||Officer Ralph Morales
Sharlene Wilson vividly remembers the day she was struggling out of the front door of the Segundo Ruiz Belvis Neighborhood Family Health Center after a doctor's appointment at the South Bronx clinic. She was trying to hang on to five of her seven kids, manage strollers, not drop anything and not lose anybody, when HHC Peace Officer Ralph Morales, better knows as Officer Mo, appeared.
"Let me help you," Morales said. Then he got her a taxi, folded up the strollers, helped her load her lively family into the car, and waved a friendly goodbye as they drove off.
"I've been coming to Belvis since I was 16 years old," Wilson recalls. "It's a good place. And every time I come, Officer Mo gives a smile and a ‘Hi, how ya doin'?' He's a very kind man."
Officer Mo is one of two HHC Peace Officers at the Belvis clinic and one of 715 peace officers throughout the HHC system. The officers guard people, medication, equipment and property, 24 hours a day, seven days a week at the city's 11 public hospitals, nursing facilities, large diagnostic and treatment centers including Belvis, and large community clinics. They also teach safety and do their fair share of community relations.
Morales began his 32-year career as an HHC Peace Officer at Lincoln Medical and Mental Health Center, but has spent the last 20 years at Belvis. He is scheduled to work 10 a.m. to 6:30 p.m.
"But in reality I stay until everyone else has gone home," he says. "I want to make sure that everyone gets out and on their way safely."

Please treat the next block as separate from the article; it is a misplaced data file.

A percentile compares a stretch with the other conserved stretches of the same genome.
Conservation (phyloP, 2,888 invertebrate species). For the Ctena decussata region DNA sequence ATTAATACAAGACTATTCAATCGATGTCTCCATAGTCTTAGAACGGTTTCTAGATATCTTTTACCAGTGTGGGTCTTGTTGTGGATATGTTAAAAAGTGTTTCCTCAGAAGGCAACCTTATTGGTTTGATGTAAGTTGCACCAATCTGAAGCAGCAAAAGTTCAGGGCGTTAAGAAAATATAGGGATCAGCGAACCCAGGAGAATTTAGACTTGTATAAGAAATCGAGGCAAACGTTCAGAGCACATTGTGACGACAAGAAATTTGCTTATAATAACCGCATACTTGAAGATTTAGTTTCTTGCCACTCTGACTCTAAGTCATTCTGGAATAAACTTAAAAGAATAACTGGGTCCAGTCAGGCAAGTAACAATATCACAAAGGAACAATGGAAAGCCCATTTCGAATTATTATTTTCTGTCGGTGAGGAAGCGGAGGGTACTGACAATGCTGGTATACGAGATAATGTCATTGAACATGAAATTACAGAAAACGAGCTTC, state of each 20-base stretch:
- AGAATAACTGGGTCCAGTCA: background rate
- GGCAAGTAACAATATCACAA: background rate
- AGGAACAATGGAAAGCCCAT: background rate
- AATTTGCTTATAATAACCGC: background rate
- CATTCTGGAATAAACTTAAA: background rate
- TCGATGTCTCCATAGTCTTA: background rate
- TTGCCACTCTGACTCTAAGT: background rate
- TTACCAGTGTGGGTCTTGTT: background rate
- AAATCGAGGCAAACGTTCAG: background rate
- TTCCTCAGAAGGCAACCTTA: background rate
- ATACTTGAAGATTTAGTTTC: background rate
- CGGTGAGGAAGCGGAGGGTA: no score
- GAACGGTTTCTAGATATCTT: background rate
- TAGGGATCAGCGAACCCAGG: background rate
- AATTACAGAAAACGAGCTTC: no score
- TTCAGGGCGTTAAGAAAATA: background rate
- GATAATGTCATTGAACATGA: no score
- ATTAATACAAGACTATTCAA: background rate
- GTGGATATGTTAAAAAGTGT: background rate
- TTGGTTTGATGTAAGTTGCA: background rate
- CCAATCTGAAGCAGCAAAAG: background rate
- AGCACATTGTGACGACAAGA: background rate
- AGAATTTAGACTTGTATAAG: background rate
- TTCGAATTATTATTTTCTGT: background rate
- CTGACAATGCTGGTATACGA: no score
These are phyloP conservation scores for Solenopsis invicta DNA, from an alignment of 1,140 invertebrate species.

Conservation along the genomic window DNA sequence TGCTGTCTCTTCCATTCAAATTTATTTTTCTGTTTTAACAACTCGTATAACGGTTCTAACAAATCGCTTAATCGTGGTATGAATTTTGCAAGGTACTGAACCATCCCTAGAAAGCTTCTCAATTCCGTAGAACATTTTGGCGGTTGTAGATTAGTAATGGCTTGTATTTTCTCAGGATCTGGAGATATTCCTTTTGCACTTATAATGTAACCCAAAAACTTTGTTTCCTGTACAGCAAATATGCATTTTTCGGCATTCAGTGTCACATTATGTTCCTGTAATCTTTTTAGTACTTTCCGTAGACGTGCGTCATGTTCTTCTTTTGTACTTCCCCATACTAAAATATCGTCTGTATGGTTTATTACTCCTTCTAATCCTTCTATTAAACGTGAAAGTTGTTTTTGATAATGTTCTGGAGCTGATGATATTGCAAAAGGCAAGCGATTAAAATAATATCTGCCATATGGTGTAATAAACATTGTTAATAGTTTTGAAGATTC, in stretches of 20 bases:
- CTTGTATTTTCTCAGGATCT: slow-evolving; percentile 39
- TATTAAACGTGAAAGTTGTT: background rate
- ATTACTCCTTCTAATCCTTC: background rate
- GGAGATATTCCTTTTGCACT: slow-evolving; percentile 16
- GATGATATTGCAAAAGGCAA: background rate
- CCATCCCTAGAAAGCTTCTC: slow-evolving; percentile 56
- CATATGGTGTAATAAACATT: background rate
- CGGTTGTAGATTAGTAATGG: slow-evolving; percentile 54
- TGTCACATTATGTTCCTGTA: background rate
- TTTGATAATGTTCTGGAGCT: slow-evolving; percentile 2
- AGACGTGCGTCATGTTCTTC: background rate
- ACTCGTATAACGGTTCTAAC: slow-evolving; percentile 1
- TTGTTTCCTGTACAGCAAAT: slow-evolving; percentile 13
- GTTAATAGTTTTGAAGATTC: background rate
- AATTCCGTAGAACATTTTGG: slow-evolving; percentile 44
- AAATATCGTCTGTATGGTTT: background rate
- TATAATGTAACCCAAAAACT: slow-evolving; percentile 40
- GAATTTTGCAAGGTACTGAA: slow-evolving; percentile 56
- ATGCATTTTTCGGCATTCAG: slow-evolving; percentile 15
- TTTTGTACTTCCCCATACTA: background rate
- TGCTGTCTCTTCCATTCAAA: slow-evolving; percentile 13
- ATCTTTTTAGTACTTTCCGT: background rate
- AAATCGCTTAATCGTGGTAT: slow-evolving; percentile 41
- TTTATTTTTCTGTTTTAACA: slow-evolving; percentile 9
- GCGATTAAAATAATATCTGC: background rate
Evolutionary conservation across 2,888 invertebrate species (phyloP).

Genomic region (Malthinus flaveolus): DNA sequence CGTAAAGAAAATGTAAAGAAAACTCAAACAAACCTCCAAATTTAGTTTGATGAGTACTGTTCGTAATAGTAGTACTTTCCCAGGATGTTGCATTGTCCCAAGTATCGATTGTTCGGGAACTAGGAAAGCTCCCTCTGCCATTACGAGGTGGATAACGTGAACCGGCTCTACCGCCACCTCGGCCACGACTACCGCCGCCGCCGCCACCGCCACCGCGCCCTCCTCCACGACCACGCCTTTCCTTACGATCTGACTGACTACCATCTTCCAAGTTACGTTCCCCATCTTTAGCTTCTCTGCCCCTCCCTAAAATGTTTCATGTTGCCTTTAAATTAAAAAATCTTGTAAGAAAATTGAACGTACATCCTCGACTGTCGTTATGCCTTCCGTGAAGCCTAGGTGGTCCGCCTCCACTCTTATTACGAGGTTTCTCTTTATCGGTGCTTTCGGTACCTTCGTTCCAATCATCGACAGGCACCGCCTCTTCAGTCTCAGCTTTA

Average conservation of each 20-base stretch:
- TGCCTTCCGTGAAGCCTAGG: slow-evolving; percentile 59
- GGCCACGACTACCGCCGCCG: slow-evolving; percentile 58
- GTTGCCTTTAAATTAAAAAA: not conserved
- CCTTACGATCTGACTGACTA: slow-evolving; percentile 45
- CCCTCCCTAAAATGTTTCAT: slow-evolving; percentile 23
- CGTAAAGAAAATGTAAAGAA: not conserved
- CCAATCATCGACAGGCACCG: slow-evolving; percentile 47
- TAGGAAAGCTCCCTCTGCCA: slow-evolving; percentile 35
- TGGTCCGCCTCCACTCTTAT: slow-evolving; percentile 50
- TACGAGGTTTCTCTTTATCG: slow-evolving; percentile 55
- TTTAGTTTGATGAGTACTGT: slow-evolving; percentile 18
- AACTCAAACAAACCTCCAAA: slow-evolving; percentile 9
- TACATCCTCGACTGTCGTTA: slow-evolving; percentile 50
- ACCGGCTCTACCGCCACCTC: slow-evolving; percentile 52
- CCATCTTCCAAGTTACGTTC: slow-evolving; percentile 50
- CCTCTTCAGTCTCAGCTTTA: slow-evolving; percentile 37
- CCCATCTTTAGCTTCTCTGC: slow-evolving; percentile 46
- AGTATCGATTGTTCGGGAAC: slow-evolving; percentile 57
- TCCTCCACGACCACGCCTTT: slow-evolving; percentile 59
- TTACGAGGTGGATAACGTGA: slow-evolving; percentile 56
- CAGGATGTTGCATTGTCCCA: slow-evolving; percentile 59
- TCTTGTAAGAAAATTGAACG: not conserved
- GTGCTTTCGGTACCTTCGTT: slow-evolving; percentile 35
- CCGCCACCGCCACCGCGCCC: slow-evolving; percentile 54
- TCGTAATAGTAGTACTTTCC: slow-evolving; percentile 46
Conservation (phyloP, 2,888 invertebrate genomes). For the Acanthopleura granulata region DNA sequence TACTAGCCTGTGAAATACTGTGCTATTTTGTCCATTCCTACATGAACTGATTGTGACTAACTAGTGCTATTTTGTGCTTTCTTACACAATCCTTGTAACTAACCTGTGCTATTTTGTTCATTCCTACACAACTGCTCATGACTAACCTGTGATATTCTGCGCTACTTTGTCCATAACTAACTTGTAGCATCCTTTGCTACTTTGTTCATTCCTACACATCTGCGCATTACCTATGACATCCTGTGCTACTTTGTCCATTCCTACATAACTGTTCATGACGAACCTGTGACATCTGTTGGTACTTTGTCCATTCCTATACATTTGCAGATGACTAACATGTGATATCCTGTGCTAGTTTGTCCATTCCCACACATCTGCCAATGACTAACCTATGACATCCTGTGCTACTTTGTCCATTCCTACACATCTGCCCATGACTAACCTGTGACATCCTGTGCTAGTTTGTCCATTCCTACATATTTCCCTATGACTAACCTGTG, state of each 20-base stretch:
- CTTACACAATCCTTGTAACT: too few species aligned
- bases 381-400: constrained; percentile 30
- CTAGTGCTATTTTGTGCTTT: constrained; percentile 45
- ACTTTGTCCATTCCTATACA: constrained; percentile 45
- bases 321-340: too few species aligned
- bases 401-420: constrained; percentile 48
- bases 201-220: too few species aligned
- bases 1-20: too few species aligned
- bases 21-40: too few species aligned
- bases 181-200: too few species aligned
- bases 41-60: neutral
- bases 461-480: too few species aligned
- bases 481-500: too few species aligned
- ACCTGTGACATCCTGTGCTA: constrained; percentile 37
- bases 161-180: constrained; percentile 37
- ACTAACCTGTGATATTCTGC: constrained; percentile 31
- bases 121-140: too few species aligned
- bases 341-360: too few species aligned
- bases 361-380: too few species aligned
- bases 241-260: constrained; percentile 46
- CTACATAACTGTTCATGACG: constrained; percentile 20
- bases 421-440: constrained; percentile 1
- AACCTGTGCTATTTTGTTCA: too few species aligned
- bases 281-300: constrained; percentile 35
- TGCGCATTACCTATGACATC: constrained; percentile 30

Amanda Ascher, M.D., Internist and Medical Director at Belvis, says the attention means a lot.
"Officer Mo's presence is irreplaceable. He's attentive. He listens. He checks on me, and when it really gets late, he kicks me out!" she says with a smile. "He says, ‘It's time to go, Doc.' Then he escorts me to my car."
Morales defuses tense confrontations and stays calm in difficult situations, such as the day a brownout hit the Bronx in the summer of 2007.
"It wasn't our fault, but all of a sudden the power dropped and we had several patients stuck in elevators," recalls Elizabeth Rodriguez-Suarez, RN, Senior Associate Executive Director at Belvis.
"Officer Mo took immediate action," she says. "He secured the area and evacuated the patients—including one very elderly gentleman— quickly and safely, maintaining a level of spiritual calm all the while he worked."
Morales grew up in the Bronx and still lives there. After graduating from Alfred E. Smith High School, he enlisted in the Marines, where he spent four years on active duty at Camp Lejeune in North Carolina and in Okinawa, Japan, and two years in the reserves.
After returning to New York, he became an HHC Peace Officer. He went to John Jay College of Criminal Justice for training and has done additional study at Pace University and York College. Last year he was recognized with an HHC Patient Safety Champion Award.
"I'm always out there greeting people," Officer Mo says. "I like listening to people and learning. We're like a family here. I look forward to coming to work."